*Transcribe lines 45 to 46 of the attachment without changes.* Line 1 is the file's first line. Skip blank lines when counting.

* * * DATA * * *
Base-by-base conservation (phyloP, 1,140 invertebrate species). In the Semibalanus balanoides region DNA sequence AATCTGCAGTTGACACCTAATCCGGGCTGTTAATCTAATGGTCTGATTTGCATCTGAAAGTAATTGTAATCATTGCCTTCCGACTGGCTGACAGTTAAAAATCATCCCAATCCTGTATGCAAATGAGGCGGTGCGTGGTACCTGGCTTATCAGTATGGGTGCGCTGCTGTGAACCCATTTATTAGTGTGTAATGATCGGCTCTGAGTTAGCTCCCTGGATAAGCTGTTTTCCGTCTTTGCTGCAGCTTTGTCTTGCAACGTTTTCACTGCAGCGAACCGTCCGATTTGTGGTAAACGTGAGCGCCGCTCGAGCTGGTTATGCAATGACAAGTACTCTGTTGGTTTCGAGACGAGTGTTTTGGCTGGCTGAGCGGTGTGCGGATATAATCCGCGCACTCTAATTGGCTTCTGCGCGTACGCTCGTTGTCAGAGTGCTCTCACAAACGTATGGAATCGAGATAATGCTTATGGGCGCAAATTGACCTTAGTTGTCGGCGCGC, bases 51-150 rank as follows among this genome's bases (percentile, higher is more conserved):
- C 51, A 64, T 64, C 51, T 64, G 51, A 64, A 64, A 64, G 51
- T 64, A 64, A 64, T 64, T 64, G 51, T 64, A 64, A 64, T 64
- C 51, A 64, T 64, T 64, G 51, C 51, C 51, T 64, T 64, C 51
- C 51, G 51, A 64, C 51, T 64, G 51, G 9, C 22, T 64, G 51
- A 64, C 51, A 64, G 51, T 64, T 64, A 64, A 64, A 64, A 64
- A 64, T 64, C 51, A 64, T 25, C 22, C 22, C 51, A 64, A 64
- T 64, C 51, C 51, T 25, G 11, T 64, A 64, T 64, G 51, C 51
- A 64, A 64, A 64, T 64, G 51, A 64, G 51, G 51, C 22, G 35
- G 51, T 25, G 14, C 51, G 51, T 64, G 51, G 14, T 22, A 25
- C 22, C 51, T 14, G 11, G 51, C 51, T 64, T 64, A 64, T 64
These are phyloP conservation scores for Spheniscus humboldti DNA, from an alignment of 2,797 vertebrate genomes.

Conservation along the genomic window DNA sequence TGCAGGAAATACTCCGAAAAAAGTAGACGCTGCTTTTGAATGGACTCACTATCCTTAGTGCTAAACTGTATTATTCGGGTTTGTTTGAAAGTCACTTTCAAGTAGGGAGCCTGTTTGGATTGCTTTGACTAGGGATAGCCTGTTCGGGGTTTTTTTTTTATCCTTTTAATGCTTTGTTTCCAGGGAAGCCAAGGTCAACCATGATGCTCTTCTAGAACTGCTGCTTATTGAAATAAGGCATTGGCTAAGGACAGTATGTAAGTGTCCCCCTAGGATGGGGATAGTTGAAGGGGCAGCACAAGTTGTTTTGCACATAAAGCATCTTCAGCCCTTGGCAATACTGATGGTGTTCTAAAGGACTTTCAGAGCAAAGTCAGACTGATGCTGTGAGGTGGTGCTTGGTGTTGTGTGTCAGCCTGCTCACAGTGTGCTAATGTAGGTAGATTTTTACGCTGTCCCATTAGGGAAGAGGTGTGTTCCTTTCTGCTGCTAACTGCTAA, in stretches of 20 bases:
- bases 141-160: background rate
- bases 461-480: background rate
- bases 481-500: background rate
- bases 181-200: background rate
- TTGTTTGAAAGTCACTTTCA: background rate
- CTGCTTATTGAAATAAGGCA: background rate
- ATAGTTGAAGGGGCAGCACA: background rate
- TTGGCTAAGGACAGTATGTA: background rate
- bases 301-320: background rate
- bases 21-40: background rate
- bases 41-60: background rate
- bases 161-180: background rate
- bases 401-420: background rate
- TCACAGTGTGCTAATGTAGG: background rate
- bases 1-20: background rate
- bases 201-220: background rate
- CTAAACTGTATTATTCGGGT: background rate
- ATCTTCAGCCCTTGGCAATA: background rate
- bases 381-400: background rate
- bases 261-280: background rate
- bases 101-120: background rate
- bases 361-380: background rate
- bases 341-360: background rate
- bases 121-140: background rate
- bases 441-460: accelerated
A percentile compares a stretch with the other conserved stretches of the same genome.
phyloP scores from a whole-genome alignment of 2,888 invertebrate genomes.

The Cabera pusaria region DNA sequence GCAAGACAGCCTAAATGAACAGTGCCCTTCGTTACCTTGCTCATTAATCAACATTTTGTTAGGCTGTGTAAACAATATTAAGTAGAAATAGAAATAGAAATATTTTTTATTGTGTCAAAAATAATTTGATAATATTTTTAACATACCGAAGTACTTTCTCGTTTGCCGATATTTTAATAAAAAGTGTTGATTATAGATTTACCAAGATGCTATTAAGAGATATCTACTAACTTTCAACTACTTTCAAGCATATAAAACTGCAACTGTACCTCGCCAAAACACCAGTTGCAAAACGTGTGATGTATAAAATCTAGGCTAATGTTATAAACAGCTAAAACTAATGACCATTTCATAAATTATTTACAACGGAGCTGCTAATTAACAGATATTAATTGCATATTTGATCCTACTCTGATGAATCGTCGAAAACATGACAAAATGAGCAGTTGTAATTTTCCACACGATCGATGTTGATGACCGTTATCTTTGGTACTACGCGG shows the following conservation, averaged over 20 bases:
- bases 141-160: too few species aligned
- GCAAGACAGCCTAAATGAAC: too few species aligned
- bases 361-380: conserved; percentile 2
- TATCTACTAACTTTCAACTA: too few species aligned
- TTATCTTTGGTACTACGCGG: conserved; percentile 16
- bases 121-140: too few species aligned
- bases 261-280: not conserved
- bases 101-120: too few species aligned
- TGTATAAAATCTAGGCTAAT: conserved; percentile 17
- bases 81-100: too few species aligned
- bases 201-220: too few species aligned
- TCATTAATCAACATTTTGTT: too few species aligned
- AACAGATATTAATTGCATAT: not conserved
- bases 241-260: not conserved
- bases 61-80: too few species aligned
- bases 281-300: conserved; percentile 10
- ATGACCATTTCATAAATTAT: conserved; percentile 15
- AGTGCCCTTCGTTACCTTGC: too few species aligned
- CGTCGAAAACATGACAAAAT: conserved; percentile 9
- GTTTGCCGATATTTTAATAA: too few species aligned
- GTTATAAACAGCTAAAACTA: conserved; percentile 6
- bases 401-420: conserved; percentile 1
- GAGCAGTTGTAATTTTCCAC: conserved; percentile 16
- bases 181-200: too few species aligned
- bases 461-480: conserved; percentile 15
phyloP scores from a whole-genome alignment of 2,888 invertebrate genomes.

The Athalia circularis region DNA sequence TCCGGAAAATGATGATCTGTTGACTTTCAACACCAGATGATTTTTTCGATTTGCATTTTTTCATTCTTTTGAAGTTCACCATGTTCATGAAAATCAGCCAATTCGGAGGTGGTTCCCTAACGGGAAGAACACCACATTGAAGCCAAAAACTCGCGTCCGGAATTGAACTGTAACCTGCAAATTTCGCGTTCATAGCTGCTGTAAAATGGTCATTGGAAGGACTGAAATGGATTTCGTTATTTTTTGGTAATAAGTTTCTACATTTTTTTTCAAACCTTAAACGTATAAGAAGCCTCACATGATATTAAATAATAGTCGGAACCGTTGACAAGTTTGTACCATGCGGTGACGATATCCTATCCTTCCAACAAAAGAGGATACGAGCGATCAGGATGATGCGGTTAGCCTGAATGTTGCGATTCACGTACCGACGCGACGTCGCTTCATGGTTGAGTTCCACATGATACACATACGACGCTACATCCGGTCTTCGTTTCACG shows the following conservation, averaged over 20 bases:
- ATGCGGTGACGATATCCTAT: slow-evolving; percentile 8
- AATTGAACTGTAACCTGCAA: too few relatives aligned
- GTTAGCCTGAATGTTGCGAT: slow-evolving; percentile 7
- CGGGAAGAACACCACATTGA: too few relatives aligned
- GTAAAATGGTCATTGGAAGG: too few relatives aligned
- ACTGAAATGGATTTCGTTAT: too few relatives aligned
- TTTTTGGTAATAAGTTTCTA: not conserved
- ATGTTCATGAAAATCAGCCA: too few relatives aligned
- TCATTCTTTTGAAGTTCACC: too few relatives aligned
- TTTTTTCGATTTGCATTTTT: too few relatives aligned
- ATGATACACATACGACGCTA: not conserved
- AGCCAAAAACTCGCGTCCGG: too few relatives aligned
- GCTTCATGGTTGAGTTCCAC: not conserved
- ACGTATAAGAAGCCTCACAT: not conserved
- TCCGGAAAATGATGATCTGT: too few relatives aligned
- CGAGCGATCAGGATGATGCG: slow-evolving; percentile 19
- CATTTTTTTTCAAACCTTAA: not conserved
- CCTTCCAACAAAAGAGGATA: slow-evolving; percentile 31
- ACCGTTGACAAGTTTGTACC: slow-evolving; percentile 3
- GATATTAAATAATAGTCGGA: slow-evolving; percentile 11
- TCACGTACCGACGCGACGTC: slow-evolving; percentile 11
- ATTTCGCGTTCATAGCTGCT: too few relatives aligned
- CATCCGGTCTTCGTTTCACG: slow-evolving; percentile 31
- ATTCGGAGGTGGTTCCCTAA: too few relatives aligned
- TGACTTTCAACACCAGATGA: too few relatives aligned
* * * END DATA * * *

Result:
- TATCTACTAACTTTCAACTA: too few species aligned
- TTATCTTTGGTACTACGCGG: conserved; percentile 16